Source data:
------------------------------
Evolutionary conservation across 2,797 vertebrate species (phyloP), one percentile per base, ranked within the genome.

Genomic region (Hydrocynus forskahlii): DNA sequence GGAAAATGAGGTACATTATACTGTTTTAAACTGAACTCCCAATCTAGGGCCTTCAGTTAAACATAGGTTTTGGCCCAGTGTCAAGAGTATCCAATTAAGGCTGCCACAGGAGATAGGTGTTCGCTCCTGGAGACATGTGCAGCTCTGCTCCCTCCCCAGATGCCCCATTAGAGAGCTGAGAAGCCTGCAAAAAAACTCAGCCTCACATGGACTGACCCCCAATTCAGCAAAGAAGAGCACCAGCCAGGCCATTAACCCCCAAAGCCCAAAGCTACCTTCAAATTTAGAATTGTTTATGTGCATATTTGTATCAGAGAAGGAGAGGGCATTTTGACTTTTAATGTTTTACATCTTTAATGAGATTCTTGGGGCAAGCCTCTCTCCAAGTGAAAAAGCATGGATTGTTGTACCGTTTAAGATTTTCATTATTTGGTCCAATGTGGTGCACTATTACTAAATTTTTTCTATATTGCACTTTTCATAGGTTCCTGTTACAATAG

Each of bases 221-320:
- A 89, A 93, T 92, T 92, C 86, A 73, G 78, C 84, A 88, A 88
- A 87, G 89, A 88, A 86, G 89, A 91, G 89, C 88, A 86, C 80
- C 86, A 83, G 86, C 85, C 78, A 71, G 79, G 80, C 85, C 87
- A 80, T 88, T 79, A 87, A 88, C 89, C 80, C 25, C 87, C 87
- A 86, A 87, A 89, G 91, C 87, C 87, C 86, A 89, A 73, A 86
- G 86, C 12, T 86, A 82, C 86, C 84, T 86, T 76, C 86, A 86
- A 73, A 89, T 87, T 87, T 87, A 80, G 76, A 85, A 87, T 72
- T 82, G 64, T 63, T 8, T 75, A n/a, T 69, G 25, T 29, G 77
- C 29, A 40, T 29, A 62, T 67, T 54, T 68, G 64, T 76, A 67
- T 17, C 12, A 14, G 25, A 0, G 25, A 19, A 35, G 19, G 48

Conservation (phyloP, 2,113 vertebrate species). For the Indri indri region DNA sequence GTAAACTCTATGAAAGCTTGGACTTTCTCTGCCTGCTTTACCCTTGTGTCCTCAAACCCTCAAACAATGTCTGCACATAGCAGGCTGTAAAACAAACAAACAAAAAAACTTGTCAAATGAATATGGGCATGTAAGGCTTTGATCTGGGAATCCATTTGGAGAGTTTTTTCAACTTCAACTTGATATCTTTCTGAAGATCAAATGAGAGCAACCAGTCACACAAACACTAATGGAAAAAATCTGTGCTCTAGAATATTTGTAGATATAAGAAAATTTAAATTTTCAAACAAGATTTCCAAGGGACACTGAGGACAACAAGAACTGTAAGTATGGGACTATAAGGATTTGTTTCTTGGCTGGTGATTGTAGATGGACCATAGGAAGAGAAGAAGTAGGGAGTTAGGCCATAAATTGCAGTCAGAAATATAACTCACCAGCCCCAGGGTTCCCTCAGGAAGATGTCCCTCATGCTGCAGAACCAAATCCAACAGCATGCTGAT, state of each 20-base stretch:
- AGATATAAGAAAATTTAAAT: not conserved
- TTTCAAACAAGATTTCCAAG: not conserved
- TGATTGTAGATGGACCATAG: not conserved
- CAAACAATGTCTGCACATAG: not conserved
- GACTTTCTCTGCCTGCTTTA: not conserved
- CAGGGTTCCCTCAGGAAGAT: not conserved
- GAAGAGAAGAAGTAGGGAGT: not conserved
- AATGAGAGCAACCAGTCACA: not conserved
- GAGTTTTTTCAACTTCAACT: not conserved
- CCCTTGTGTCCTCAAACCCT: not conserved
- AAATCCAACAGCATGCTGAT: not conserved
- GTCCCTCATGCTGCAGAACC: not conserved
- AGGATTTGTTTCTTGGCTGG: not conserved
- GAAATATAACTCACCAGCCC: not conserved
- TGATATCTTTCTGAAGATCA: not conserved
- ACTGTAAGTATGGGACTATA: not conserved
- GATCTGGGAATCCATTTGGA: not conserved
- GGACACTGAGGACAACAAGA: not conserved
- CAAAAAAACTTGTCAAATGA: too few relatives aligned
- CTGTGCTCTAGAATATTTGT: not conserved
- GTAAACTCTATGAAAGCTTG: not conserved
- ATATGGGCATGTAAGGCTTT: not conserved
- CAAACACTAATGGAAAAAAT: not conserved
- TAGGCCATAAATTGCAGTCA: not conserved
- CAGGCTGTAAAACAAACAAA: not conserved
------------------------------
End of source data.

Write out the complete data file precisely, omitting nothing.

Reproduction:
Evolutionary conservation across 2,797 vertebrate species (phyloP), one percentile per base, ranked within the genome.

Genomic region (Hydrocynus forskahlii): DNA sequence GGAAAATGAGGTACATTATACTGTTTTAAACTGAACTCCCAATCTAGGGCCTTCAGTTAAACATAGGTTTTGGCCCAGTGTCAAGAGTATCCAATTAAGGCTGCCACAGGAGATAGGTGTTCGCTCCTGGAGACATGTGCAGCTCTGCTCCCTCCCCAGATGCCCCATTAGAGAGCTGAGAAGCCTGCAAAAAAACTCAGCCTCACATGGACTGACCCCCAATTCAGCAAAGAAGAGCACCAGCCAGGCCATTAACCCCCAAAGCCCAAAGCTACCTTCAAATTTAGAATTGTTTATGTGCATATTTGTATCAGAGAAGGAGAGGGCATTTTGACTTTTAATGTTTTACATCTTTAATGAGATTCTTGGGGCAAGCCTCTCTCCAAGTGAAAAAGCATGGATTGTTGTACCGTTTAAGATTTTCATTATTTGGTCCAATGTGGTGCACTATTACTAAATTTTTTCTATATTGCACTTTTCATAGGTTCCTGTTACAATAG

Each of bases 221-320:
- A 89, A 93, T 92, T 92, C 86, A 73, G 78, C 84, A 88, A 88
- A 87, G 89, A 88, A 86, G 89, A 91, G 89, C 88, A 86, C 80
- C 86, A 83, G 86, C 85, C 78, A 71, G 79, G 80, C 85, C 87
- A 80, T 88, T 79, A 87, A 88, C 89, C 80, C 25, C 87, C 87
- A 86, A 87, A 89, G 91, C 87, C 87, C 86, A 89, A 73, A 86
- G 86, C 12, T 86, A 82, C 86, C 84, T 86, T 76, C 86, A 86
- A 73, A 89, T 87, T 87, T 87, A 80, G 76, A 85, A 87, T 72
- T 82, G 64, T 63, T 8, T 75, A n/a, T 69, G 25, T 29, G 77
- C 29, A 40, T 29, A 62, T 67, T 54, T 68, G 64, T 76, A 67
- T 17, C 12, A 14, G 25, A 0, G 25, A 19, A 35, G 19, G 48

Conservation (phyloP, 2,113 vertebrate species). For the Indri indri region DNA sequence GTAAACTCTATGAAAGCTTGGACTTTCTCTGCCTGCTTTACCCTTGTGTCCTCAAACCCTCAAACAATGTCTGCACATAGCAGGCTGTAAAACAAACAAACAAAAAAACTTGTCAAATGAATATGGGCATGTAAGGCTTTGATCTGGGAATCCATTTGGAGAGTTTTTTCAACTTCAACTTGATATCTTTCTGAAGATCAAATGAGAGCAACCAGTCACACAAACACTAATGGAAAAAATCTGTGCTCTAGAATATTTGTAGATATAAGAAAATTTAAATTTTCAAACAAGATTTCCAAGGGACACTGAGGACAACAAGAACTGTAAGTATGGGACTATAAGGATTTGTTTCTTGGCTGGTGATTGTAGATGGACCATAGGAAGAGAAGAAGTAGGGAGTTAGGCCATAAATTGCAGTCAGAAATATAACTCACCAGCCCCAGGGTTCCCTCAGGAAGATGTCCCTCATGCTGCAGAACCAAATCCAACAGCATGCTGAT, state of each 20-base stretch:
- AGATATAAGAAAATTTAAAT: not conserved
- TTTCAAACAAGATTTCCAAG: not conserved
- TGATTGTAGATGGACCATAG: not conserved
- CAAACAATGTCTGCACATAG: not conserved
- GACTTTCTCTGCCTGCTTTA: not conserved
- CAGGGTTCCCTCAGGAAGAT: not conserved
- GAAGAGAAGAAGTAGGGAGT: not conserved
- AATGAGAGCAACCAGTCACA: not conserved
- GAGTTTTTTCAACTTCAACT: not conserved
- CCCTTGTGTCCTCAAACCCT: not conserved
- AAATCCAACAGCATGCTGAT: not conserved
- GTCCCTCATGCTGCAGAACC: not conserved
- AGGATTTGTTTCTTGGCTGG: not conserved
- GAAATATAACTCACCAGCCC: not conserved
- TGATATCTTTCTGAAGATCA: not conserved
- ACTGTAAGTATGGGACTATA: not conserved
- GATCTGGGAATCCATTTGGA: not conserved
- GGACACTGAGGACAACAAGA: not conserved
- CAAAAAAACTTGTCAAATGA: too few relatives aligned
- CTGTGCTCTAGAATATTTGT: not conserved
- GTAAACTCTATGAAAGCTTG: not conserved
- ATATGGGCATGTAAGGCTTT: not conserved
- CAAACACTAATGGAAAAAAT: not conserved
- TAGGCCATAAATTGCAGTCA: not conserved
- CAGGCTGTAAAACAAACAAA: not conserved